In the hours that followed polls closing, things rapidly went off the rails at the TCF Center, a ballot counting location in Detroit. By the following afternoon, election workers were besieged by political actors demanding that the counting of votes be stopped in a desperate attempt to halt the legal votes of Detroiters and prevent Joe Biden from winning Michigan’s electoral votes.
When the harrowing experience was complete and the count at TCF finished, the fight to dismiss the votes of Detroiters continued. The Wayne County Board of Canvassers attempted to toss Detroit’s votes for being “out of balance,” which usually results from clerical errors arising from situations like someone requesting an absentee ballot but not casting it, or a person making a mistake on a ballot and needing it reissued.
The largest case of an unbalanced district was in Livonia, where the numbers were offset by 27. But the board was willing to certify Livonia’s results. Just not Detroit’s. And Detroit was one of many predominantly Black cities nationwide to see this kind of aggressive effort to invalidate votes.
That, Geiss says, is the road that led Michigan to these 39 bills.
“It’s a direct response to particularly Wayne County,” she said.
‘A Resurrection of Jim Crow’
That’s because things like paying postage for absentee votes, making absentee voting and early voting more accessible, and allowing ballot dropboxes to speed up what can often be a journey to a polling place make a large difference in underserved parts of Michigan. Obtaining photo ID is also a barrier that, because of systemic racism, disproportionately affects Black Americans. Despite this, the Republican legislation would lean heavily on limiting ease of access to absentee voting and implementing ID laws.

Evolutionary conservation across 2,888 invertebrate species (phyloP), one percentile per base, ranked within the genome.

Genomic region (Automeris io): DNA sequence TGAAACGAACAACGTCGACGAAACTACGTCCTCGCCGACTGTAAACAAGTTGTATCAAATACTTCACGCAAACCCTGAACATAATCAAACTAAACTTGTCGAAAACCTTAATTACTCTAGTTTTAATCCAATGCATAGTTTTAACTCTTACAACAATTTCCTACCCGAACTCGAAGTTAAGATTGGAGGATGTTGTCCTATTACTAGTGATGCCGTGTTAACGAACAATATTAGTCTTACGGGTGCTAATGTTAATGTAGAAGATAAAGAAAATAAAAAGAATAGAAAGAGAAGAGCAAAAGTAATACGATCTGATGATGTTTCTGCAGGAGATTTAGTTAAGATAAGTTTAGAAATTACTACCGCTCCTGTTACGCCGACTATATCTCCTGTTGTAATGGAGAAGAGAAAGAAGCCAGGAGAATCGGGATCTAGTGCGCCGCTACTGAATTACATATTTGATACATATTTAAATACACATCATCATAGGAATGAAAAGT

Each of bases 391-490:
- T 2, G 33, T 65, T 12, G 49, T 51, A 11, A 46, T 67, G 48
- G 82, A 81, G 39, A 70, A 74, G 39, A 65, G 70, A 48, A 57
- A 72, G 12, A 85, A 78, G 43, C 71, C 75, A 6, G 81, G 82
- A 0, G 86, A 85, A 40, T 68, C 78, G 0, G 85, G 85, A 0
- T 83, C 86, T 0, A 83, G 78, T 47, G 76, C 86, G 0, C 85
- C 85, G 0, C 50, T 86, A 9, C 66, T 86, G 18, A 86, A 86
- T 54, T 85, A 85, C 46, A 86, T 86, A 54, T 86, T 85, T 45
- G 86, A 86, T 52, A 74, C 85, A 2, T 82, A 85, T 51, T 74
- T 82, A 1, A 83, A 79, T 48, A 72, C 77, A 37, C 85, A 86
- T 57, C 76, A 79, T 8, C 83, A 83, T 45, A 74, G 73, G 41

And the proposed voter ID laws are highly misleading. Someone without a photo ID could still cast a ballot on Election Day, but unless they showed ID in the following days, their vote wouldn’t be counted. They could reasonably think they voted, and not have their voice heard.
This is also a major course-change from the expanded voting rights that Michiganders passed at the ballot box in 2018 that led to smash successes in the 2020 election.
“People exercised that expanded set of voting rights,” Geiss said. “Which is what we want. We want people to be more engaged, to be participating in their democracy.”
But the attempt of Michigan republicans to reverse course on voting rights doesn’t end at Michigan’s borders, Geiss explained.
She mentioned that even before these 39 bills were introduced in March, Republicans in Lansing drafted a resolution calling on Congress and President Joe Biden to oppose a bill called the For the People Act, that largely models itself on those reforms Michigan passed in 2018. No Republican in Michigan’s Congressional delegation voted for the For the People Act.
That act, and by extension the rights Michiganders enjoy that Republicans seek to curtail, are about giving voters voice, Geiss said.
“It’s really about making sure that everyone who is eligible to vote and who wants to vote has expanded rights to do so,” she said. “We are a representative democracy, and when you have more people participating in that, then you end up with legislative spaces whether it’s on the federal level or our state level that better reflect our communities.”